3. Results

The incidence of fever was 38% (95% CI: 14-35%) and cough was 22% (95% CI: 10.8-35.2%) among all clinical features of pregnant cases with SARS-CoV-2 infection by meta-analysis. Dyspnea was observed in only 3.3% (95% CI: 0.3-8.2%). The incidence of positive RT-PCR is 91.8% (95% CI: 76.7-99.9%), and the incidence of abnormal computer tomography (CT) is 97.9% (95% CI: 94.2-99.9%).

Since no clinical signs of vomiting were found in any of the studies included in the analysis, the effect size was not given for it. Detailed results of the meta-analysis are shown in Table 3.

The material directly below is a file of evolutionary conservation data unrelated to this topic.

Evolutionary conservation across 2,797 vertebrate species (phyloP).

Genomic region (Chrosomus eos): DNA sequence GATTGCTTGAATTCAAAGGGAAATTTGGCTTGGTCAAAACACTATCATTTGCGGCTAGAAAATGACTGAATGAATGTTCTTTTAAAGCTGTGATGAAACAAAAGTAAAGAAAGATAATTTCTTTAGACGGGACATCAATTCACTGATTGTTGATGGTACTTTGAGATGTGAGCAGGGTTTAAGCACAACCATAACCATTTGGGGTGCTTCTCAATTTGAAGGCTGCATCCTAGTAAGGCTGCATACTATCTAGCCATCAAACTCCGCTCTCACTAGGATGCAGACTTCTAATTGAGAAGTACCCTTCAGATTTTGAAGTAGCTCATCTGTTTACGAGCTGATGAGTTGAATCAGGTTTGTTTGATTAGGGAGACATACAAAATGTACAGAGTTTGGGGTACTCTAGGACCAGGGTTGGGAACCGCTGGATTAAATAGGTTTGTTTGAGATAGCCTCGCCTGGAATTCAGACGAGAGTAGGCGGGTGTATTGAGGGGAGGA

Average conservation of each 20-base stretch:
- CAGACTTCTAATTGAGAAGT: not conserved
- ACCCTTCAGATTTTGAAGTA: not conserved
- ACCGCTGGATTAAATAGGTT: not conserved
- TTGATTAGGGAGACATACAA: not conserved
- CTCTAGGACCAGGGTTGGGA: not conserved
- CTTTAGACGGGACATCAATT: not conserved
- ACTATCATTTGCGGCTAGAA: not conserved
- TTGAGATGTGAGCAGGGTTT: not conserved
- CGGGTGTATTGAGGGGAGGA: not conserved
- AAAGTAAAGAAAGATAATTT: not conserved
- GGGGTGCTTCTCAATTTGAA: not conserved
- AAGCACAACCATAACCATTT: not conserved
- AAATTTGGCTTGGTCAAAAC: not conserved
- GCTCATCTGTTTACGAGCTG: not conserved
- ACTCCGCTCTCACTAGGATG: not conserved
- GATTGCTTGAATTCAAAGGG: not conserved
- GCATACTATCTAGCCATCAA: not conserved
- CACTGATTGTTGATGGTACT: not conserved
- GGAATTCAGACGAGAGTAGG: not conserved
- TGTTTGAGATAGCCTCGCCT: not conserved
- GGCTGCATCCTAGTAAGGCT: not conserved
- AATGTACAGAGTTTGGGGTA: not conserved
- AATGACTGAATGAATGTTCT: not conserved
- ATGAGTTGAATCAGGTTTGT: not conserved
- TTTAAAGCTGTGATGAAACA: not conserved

The most common symptoms are fever (38.1%) and cough (22%), and the less common symptoms are dyspnea (3.3%), myalgia and/or fatigue (3%), diarrhea (0.4%), and sore throat (0.2%). The point estimate of the runny nose was found as 0.0%. The confidence interval of a clinical finding of runny nose among pregnant women is between 0.000 and 0.010 with a 95% confidence level. The incidence of CT is higher than RT-PCR to diagnose COVID-19. Besides, the confidence interval of CT is narrower than RT-PCR.

4. Discussion

In the early stages of the SARS-CoV-2 epidemic, the case death rate is estimated to be approximately 2% [2]. Later, it is reported that the death rate in China was 3.8%, which was lower than that of the two commonly transmitted zoonotic CoV diseases, SARS and MERS [6].